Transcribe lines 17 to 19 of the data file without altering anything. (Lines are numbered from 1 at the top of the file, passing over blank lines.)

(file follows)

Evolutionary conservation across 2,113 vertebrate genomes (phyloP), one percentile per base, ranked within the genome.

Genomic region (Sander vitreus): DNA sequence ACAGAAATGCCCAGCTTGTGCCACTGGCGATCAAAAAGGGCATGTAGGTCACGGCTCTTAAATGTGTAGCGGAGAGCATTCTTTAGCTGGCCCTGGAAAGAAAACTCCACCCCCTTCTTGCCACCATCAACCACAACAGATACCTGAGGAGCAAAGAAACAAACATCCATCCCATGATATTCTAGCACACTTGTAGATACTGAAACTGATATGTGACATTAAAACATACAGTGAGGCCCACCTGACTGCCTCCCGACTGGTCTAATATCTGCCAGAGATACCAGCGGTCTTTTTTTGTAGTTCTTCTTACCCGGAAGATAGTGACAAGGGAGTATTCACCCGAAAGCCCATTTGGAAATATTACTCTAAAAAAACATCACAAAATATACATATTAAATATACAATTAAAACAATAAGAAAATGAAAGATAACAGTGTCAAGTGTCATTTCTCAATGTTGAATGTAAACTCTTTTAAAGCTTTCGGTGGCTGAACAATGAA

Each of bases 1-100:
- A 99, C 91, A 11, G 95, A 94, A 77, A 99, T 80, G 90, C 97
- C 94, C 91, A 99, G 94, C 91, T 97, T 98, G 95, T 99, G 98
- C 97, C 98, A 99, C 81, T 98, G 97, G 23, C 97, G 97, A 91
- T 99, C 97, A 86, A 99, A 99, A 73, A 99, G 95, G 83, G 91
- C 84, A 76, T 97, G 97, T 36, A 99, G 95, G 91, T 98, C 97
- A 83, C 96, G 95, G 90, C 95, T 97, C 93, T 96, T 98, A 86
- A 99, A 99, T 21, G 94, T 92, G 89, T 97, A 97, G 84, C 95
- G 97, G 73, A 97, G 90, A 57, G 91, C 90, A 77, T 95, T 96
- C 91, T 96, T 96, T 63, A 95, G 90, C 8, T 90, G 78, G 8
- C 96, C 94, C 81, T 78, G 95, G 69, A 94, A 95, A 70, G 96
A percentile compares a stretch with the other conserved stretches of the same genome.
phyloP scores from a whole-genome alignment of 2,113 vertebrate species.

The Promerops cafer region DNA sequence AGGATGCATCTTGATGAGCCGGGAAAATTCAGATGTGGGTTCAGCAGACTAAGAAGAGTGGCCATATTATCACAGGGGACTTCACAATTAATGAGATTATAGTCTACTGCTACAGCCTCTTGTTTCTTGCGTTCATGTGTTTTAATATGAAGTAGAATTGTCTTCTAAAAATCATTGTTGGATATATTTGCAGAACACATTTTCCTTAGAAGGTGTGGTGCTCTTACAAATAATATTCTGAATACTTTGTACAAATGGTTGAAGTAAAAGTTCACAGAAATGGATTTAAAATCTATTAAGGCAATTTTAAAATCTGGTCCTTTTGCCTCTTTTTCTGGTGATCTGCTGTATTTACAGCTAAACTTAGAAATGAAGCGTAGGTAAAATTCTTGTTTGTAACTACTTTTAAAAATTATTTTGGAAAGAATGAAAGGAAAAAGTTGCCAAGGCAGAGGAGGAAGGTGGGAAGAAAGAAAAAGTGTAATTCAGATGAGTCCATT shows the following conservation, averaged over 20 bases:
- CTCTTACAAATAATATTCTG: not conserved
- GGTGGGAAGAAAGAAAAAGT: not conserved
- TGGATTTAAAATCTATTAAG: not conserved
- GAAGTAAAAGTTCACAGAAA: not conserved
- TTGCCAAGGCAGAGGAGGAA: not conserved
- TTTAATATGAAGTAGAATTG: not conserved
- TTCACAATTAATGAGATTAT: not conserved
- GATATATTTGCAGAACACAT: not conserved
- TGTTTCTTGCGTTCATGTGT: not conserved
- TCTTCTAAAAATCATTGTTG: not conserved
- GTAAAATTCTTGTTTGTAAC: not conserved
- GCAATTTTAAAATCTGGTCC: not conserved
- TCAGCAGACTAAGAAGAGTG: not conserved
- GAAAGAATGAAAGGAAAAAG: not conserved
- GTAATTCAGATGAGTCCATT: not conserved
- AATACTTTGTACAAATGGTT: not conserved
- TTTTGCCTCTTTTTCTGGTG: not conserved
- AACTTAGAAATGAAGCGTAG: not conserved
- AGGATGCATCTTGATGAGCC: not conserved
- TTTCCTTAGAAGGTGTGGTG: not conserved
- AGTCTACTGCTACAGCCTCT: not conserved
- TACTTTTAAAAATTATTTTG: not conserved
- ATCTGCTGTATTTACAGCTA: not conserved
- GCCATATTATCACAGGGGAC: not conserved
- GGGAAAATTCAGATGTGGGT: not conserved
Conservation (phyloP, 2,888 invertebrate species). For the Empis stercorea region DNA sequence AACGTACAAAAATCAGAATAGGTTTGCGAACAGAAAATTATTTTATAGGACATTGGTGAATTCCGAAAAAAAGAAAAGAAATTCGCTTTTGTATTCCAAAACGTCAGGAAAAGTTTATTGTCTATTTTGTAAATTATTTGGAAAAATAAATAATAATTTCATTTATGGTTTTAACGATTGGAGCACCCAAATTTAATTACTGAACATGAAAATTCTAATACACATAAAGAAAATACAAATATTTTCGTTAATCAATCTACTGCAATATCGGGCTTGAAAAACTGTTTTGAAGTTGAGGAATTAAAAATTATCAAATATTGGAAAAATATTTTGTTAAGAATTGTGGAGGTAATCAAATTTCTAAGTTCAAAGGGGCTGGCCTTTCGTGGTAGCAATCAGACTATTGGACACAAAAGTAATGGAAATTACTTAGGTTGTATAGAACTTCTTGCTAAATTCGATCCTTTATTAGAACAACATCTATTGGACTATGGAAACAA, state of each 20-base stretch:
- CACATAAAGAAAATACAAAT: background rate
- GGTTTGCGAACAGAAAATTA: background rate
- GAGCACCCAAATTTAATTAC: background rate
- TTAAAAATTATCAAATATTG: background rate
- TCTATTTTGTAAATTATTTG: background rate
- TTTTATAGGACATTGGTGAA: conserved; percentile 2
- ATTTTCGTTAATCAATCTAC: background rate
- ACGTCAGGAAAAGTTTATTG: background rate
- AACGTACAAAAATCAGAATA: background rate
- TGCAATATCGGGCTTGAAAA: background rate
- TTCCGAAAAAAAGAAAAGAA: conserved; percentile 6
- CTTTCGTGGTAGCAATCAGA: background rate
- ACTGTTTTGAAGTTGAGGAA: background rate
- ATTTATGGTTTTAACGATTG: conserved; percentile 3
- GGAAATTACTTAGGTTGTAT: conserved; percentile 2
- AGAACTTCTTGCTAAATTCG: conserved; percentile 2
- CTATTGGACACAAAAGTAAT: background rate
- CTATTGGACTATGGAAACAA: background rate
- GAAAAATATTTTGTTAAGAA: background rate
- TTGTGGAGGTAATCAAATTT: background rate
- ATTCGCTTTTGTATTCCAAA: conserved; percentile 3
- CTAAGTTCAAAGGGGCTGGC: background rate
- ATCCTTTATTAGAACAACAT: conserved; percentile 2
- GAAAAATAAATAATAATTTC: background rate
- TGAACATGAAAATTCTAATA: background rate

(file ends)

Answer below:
- CTCTTACAAATAATATTCTG: not conserved
- GGTGGGAAGAAAGAAAAAGT: not conserved
- TGGATTTAAAATCTATTAAG: not conserved